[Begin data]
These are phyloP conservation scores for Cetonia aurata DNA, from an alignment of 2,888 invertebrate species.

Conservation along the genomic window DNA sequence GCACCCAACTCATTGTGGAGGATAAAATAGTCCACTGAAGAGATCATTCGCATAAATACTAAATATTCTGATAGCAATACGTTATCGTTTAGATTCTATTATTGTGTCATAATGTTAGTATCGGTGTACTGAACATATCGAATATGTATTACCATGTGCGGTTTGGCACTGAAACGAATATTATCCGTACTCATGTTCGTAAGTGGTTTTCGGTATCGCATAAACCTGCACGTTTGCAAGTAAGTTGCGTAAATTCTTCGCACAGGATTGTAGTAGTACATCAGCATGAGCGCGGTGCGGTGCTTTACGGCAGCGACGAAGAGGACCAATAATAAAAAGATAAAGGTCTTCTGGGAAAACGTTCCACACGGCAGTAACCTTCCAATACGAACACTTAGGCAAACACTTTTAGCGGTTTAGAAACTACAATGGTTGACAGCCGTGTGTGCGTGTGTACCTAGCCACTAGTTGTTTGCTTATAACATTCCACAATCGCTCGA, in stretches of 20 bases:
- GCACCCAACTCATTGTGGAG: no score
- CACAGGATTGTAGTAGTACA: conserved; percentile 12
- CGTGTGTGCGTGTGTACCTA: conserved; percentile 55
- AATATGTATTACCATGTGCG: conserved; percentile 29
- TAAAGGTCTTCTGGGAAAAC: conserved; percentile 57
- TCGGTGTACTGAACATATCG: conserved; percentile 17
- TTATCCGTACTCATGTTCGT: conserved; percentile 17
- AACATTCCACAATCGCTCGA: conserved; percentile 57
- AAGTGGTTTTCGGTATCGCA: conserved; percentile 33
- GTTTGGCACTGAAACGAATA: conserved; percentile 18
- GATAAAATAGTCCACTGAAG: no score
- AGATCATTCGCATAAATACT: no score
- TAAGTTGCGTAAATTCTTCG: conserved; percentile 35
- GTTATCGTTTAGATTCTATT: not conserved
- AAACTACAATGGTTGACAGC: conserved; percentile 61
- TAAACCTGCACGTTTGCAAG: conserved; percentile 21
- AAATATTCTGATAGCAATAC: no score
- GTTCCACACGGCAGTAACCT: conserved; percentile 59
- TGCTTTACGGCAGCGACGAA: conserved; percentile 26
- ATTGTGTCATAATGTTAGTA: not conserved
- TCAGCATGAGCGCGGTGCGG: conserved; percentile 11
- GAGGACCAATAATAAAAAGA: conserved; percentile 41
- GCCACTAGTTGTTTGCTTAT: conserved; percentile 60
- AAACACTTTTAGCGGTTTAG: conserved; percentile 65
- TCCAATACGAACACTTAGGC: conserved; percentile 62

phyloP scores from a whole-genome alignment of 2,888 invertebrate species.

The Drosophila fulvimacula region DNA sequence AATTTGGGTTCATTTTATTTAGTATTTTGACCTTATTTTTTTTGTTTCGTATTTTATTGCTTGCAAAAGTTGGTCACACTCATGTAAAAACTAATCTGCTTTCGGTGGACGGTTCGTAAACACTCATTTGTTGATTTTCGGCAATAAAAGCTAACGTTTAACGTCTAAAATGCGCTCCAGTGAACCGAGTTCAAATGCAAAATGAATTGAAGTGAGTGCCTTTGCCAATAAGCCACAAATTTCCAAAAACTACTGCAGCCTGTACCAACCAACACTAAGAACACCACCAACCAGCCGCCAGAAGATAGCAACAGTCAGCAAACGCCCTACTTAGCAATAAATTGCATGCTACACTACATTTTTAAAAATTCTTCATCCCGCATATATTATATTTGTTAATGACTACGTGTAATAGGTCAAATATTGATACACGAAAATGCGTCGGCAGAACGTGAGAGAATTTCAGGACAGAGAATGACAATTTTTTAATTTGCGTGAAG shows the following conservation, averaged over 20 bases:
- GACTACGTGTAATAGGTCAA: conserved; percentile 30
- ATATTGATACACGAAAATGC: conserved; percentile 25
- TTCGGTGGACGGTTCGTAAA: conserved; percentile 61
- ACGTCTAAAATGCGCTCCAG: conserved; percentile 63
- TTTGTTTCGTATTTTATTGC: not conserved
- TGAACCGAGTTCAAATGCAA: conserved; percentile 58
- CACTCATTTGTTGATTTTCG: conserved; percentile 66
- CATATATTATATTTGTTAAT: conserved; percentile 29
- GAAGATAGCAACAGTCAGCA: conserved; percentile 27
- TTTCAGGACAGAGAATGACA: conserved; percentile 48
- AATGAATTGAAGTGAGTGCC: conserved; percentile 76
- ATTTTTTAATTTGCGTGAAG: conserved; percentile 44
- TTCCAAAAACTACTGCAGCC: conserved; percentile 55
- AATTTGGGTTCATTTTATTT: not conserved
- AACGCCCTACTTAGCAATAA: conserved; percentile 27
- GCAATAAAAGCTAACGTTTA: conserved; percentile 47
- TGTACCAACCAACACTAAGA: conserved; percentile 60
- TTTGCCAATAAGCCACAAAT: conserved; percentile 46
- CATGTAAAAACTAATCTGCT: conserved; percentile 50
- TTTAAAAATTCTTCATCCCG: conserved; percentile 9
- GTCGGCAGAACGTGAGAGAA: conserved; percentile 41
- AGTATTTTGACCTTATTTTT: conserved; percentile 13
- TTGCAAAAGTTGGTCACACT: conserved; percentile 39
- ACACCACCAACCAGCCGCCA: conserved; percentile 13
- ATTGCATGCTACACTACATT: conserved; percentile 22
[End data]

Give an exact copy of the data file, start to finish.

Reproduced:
These are phyloP conservation scores for Cetonia aurata DNA, from an alignment of 2,888 invertebrate species.

Conservation along the genomic window DNA sequence GCACCCAACTCATTGTGGAGGATAAAATAGTCCACTGAAGAGATCATTCGCATAAATACTAAATATTCTGATAGCAATACGTTATCGTTTAGATTCTATTATTGTGTCATAATGTTAGTATCGGTGTACTGAACATATCGAATATGTATTACCATGTGCGGTTTGGCACTGAAACGAATATTATCCGTACTCATGTTCGTAAGTGGTTTTCGGTATCGCATAAACCTGCACGTTTGCAAGTAAGTTGCGTAAATTCTTCGCACAGGATTGTAGTAGTACATCAGCATGAGCGCGGTGCGGTGCTTTACGGCAGCGACGAAGAGGACCAATAATAAAAAGATAAAGGTCTTCTGGGAAAACGTTCCACACGGCAGTAACCTTCCAATACGAACACTTAGGCAAACACTTTTAGCGGTTTAGAAACTACAATGGTTGACAGCCGTGTGTGCGTGTGTACCTAGCCACTAGTTGTTTGCTTATAACATTCCACAATCGCTCGA, in stretches of 20 bases:
- GCACCCAACTCATTGTGGAG: no score
- CACAGGATTGTAGTAGTACA: conserved; percentile 12
- CGTGTGTGCGTGTGTACCTA: conserved; percentile 55
- AATATGTATTACCATGTGCG: conserved; percentile 29
- TAAAGGTCTTCTGGGAAAAC: conserved; percentile 57
- TCGGTGTACTGAACATATCG: conserved; percentile 17
- TTATCCGTACTCATGTTCGT: conserved; percentile 17
- AACATTCCACAATCGCTCGA: conserved; percentile 57
- AAGTGGTTTTCGGTATCGCA: conserved; percentile 33
- GTTTGGCACTGAAACGAATA: conserved; percentile 18
- GATAAAATAGTCCACTGAAG: no score
- AGATCATTCGCATAAATACT: no score
- TAAGTTGCGTAAATTCTTCG: conserved; percentile 35
- GTTATCGTTTAGATTCTATT: not conserved
- AAACTACAATGGTTGACAGC: conserved; percentile 61
- TAAACCTGCACGTTTGCAAG: conserved; percentile 21
- AAATATTCTGATAGCAATAC: no score
- GTTCCACACGGCAGTAACCT: conserved; percentile 59
- TGCTTTACGGCAGCGACGAA: conserved; percentile 26
- ATTGTGTCATAATGTTAGTA: not conserved
- TCAGCATGAGCGCGGTGCGG: conserved; percentile 11
- GAGGACCAATAATAAAAAGA: conserved; percentile 41
- GCCACTAGTTGTTTGCTTAT: conserved; percentile 60
- AAACACTTTTAGCGGTTTAG: conserved; percentile 65
- TCCAATACGAACACTTAGGC: conserved; percentile 62

phyloP scores from a whole-genome alignment of 2,888 invertebrate species.

The Drosophila fulvimacula region DNA sequence AATTTGGGTTCATTTTATTTAGTATTTTGACCTTATTTTTTTTGTTTCGTATTTTATTGCTTGCAAAAGTTGGTCACACTCATGTAAAAACTAATCTGCTTTCGGTGGACGGTTCGTAAACACTCATTTGTTGATTTTCGGCAATAAAAGCTAACGTTTAACGTCTAAAATGCGCTCCAGTGAACCGAGTTCAAATGCAAAATGAATTGAAGTGAGTGCCTTTGCCAATAAGCCACAAATTTCCAAAAACTACTGCAGCCTGTACCAACCAACACTAAGAACACCACCAACCAGCCGCCAGAAGATAGCAACAGTCAGCAAACGCCCTACTTAGCAATAAATTGCATGCTACACTACATTTTTAAAAATTCTTCATCCCGCATATATTATATTTGTTAATGACTACGTGTAATAGGTCAAATATTGATACACGAAAATGCGTCGGCAGAACGTGAGAGAATTTCAGGACAGAGAATGACAATTTTTTAATTTGCGTGAAG shows the following conservation, averaged over 20 bases:
- GACTACGTGTAATAGGTCAA: conserved; percentile 30
- ATATTGATACACGAAAATGC: conserved; percentile 25
- TTCGGTGGACGGTTCGTAAA: conserved; percentile 61
- ACGTCTAAAATGCGCTCCAG: conserved; percentile 63
- TTTGTTTCGTATTTTATTGC: not conserved
- TGAACCGAGTTCAAATGCAA: conserved; percentile 58
- CACTCATTTGTTGATTTTCG: conserved; percentile 66
- CATATATTATATTTGTTAAT: conserved; percentile 29
- GAAGATAGCAACAGTCAGCA: conserved; percentile 27
- TTTCAGGACAGAGAATGACA: conserved; percentile 48
- AATGAATTGAAGTGAGTGCC: conserved; percentile 76
- ATTTTTTAATTTGCGTGAAG: conserved; percentile 44
- TTCCAAAAACTACTGCAGCC: conserved; percentile 55
- AATTTGGGTTCATTTTATTT: not conserved
- AACGCCCTACTTAGCAATAA: conserved; percentile 27
- GCAATAAAAGCTAACGTTTA: conserved; percentile 47
- TGTACCAACCAACACTAAGA: conserved; percentile 60
- TTTGCCAATAAGCCACAAAT: conserved; percentile 46
- CATGTAAAAACTAATCTGCT: conserved; percentile 50
- TTTAAAAATTCTTCATCCCG: conserved; percentile 9
- GTCGGCAGAACGTGAGAGAA: conserved; percentile 41
- AGTATTTTGACCTTATTTTT: conserved; percentile 13
- TTGCAAAAGTTGGTCACACT: conserved; percentile 39
- ACACCACCAACCAGCCGCCA: conserved; percentile 13
- ATTGCATGCTACACTACATT: conserved; percentile 22